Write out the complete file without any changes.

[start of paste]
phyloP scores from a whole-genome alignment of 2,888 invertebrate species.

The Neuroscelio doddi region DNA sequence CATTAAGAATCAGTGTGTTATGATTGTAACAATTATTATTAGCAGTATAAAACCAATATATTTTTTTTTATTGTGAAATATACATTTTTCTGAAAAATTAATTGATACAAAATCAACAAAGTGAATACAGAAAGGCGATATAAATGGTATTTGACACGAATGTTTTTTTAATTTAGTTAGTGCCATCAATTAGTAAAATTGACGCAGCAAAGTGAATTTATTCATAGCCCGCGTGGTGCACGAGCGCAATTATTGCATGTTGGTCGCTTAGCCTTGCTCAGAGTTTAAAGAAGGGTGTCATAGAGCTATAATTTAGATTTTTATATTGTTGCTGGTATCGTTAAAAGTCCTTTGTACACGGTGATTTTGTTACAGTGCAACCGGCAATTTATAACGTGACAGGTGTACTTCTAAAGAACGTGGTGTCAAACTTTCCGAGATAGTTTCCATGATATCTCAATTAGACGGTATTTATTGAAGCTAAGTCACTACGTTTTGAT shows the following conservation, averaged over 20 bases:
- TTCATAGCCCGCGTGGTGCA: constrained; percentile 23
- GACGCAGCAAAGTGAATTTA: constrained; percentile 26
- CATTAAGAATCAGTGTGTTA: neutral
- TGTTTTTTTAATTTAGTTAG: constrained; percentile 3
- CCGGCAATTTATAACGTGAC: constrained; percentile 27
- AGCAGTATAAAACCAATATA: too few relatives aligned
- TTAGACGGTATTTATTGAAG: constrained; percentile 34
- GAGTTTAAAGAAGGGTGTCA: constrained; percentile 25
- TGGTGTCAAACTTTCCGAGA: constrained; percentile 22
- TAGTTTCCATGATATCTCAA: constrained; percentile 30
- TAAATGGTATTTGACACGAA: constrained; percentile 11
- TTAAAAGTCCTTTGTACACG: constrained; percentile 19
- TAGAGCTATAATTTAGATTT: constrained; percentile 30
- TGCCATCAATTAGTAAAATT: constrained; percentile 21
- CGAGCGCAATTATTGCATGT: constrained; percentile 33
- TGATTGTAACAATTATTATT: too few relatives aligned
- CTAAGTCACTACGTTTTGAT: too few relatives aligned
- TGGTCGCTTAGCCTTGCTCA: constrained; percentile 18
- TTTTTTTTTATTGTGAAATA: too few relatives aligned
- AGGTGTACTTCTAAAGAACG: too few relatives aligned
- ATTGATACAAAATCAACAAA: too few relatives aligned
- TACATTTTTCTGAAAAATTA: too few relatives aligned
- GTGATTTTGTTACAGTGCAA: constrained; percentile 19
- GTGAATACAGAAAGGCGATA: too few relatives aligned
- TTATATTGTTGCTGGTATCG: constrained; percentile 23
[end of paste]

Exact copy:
phyloP scores from a whole-genome alignment of 2,888 invertebrate species.

The Neuroscelio doddi region DNA sequence CATTAAGAATCAGTGTGTTATGATTGTAACAATTATTATTAGCAGTATAAAACCAATATATTTTTTTTTATTGTGAAATATACATTTTTCTGAAAAATTAATTGATACAAAATCAACAAAGTGAATACAGAAAGGCGATATAAATGGTATTTGACACGAATGTTTTTTTAATTTAGTTAGTGCCATCAATTAGTAAAATTGACGCAGCAAAGTGAATTTATTCATAGCCCGCGTGGTGCACGAGCGCAATTATTGCATGTTGGTCGCTTAGCCTTGCTCAGAGTTTAAAGAAGGGTGTCATAGAGCTATAATTTAGATTTTTATATTGTTGCTGGTATCGTTAAAAGTCCTTTGTACACGGTGATTTTGTTACAGTGCAACCGGCAATTTATAACGTGACAGGTGTACTTCTAAAGAACGTGGTGTCAAACTTTCCGAGATAGTTTCCATGATATCTCAATTAGACGGTATTTATTGAAGCTAAGTCACTACGTTTTGAT shows the following conservation, averaged over 20 bases:
- TTCATAGCCCGCGTGGTGCA: constrained; percentile 23
- GACGCAGCAAAGTGAATTTA: constrained; percentile 26
- CATTAAGAATCAGTGTGTTA: neutral
- TGTTTTTTTAATTTAGTTAG: constrained; percentile 3
- CCGGCAATTTATAACGTGAC: constrained; percentile 27
- AGCAGTATAAAACCAATATA: too few relatives aligned
- TTAGACGGTATTTATTGAAG: constrained; percentile 34
- GAGTTTAAAGAAGGGTGTCA: constrained; percentile 25
- TGGTGTCAAACTTTCCGAGA: constrained; percentile 22
- TAGTTTCCATGATATCTCAA: constrained; percentile 30
- TAAATGGTATTTGACACGAA: constrained; percentile 11
- TTAAAAGTCCTTTGTACACG: constrained; percentile 19
- TAGAGCTATAATTTAGATTT: constrained; percentile 30
- TGCCATCAATTAGTAAAATT: constrained; percentile 21
- CGAGCGCAATTATTGCATGT: constrained; percentile 33
- TGATTGTAACAATTATTATT: too few relatives aligned
- CTAAGTCACTACGTTTTGAT: too few relatives aligned
- TGGTCGCTTAGCCTTGCTCA: constrained; percentile 18
- TTTTTTTTTATTGTGAAATA: too few relatives aligned
- AGGTGTACTTCTAAAGAACG: too few relatives aligned
- ATTGATACAAAATCAACAAA: too few relatives aligned
- TACATTTTTCTGAAAAATTA: too few relatives aligned
- GTGATTTTGTTACAGTGCAA: constrained; percentile 19
- GTGAATACAGAAAGGCGATA: too few relatives aligned
- TTATATTGTTGCTGGTATCG: constrained; percentile 23